PRESTONSBURG — While a Senate bill to allow instant racing in Kentucky awaits approval in Frankfort, patrons and employees of Thunder Ridge Racetrack in Prestonsburg can only wait to learn their fate.
It was announced last week ago that Keenelandias seeking to purchase the assets, including the racing license, of Thunder Ridge, under the condition that the instant racing bill, Senate Bill 204, is passed, or they receive a favorable verdict in the related Supreme Court case.
Though for people who regularly frequent Thunder Ridge, the potential loss of the license is merely the latest fiasco to befall the race track due to poor management.
Dr. Howard Higgins, who has followed racing and the racetrack for a number of years, says politics and greed have gotten in the way of building a good thing at Thunder Ridge.
Higgins describes the owners as “absentee landlords” and says, “They own this place for one reason, to hope gaming comes in.”
“This place has tremendous potential if it was promoted,” said Higgins. “It could be a lot better than what it is.”
According to Higgins, the current ownership group has done the bare minimum to keep its racing license in good stead, just in case Kentucky ever passes casino gaming laws which would allow for a casino to open up on site, but has done little to improve the racetrack or promote racing in the area.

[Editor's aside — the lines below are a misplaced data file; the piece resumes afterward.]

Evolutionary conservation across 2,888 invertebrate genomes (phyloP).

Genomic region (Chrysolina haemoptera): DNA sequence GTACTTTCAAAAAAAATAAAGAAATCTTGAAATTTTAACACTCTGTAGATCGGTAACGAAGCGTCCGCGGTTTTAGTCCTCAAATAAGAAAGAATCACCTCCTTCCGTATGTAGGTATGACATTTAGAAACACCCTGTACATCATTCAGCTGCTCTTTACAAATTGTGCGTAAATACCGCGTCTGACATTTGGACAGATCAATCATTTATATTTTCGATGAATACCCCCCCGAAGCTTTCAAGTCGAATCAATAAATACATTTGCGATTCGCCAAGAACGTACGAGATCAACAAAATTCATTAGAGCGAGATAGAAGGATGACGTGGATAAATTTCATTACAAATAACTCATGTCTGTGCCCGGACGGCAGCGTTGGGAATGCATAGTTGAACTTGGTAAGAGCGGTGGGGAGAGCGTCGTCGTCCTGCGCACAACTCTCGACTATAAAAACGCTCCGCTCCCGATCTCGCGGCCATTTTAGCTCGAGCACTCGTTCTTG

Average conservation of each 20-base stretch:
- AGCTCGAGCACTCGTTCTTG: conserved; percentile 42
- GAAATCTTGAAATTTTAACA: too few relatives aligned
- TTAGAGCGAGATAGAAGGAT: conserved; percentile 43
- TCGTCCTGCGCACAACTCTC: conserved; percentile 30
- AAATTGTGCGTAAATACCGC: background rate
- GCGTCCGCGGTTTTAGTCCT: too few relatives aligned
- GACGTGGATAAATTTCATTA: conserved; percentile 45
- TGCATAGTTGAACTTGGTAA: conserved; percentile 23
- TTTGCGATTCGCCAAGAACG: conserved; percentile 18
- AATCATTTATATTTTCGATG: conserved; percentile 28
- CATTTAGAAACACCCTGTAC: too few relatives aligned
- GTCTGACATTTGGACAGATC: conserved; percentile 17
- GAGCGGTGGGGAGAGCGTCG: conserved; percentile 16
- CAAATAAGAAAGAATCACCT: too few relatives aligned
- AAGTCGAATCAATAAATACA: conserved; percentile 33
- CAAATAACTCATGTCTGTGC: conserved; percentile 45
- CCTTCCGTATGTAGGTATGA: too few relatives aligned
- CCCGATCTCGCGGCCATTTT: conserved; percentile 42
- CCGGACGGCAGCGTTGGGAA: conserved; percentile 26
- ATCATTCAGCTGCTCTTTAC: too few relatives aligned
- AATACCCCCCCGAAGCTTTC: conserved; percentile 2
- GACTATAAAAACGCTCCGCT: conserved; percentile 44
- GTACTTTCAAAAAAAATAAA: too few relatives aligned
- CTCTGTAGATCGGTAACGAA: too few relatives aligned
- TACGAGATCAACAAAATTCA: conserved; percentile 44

Don Cantrell, a horse owner, says if the track does close down he will miss it. “It’s a good place to train in the winter time.” Cantrell says there are currently two trainers working out of the facility with nearly 40 horses on site.
“This affects jobs, 10 to 12 people work here, and people training horses on the back side. Nobody knows what’s going to happen to them,” said Opal Butcher, an employee with the track who has been working at the facility since it opened 18 years ago.
Ervina Horn says it would be sad to see the track close down because of the close bonds many of the patrons and employees have formed over the years.
“It’s like ‘Cheers.’ These people are family,” said Horn.
Situated in a seemingly obscure location along Route 3, Thunder Ridge has ties to horse racing greatness. Mike Lauffer, a part owner of the 2011 Preakness Stakes winner Shackleford and native of Johnson County, is a regular at the facility.
The Senate bill, upon which much hinges, was introduced by Sen. Johnny Ray Turner (D-29) on Feb. 15 and has sat in the Licensing, Occupations, & Administrative Regulations Committee since Feb. 19.
Questions still remain as to whether or not Floyd County would be able to acquire rights to another off-track betting parlor. Also still unclear is what will happen to the rac track in the event the license is sold, but according to Floyd County Judge-Executive R.D. “Doc” Marshall, the county would look to sell the property.
“The county owns the grandstand and a portion of the parking lot,” Marshall said. “If and when the property becomes available to be sold, then I would entertain the thought of ridding this county of its indebtedness by bond issues. If the license is procured, then property will be available to be put up for sale, or acquisition by someone other than the county.”
Marshall said he could not say for certain whether or not the county could force a sale of the property.
Keeneland is reportedly interested in moving the racing license to Corbin, where it would build a quarterhorse track along the fertile I-75 corridor.
Floyd County Treasurer David Layne says the current principal on the Thunder Ridge bond is $2,000,100 with an additional outstanding interest of $337,400, bringing the total buyout of the lien t0 $2,337,500.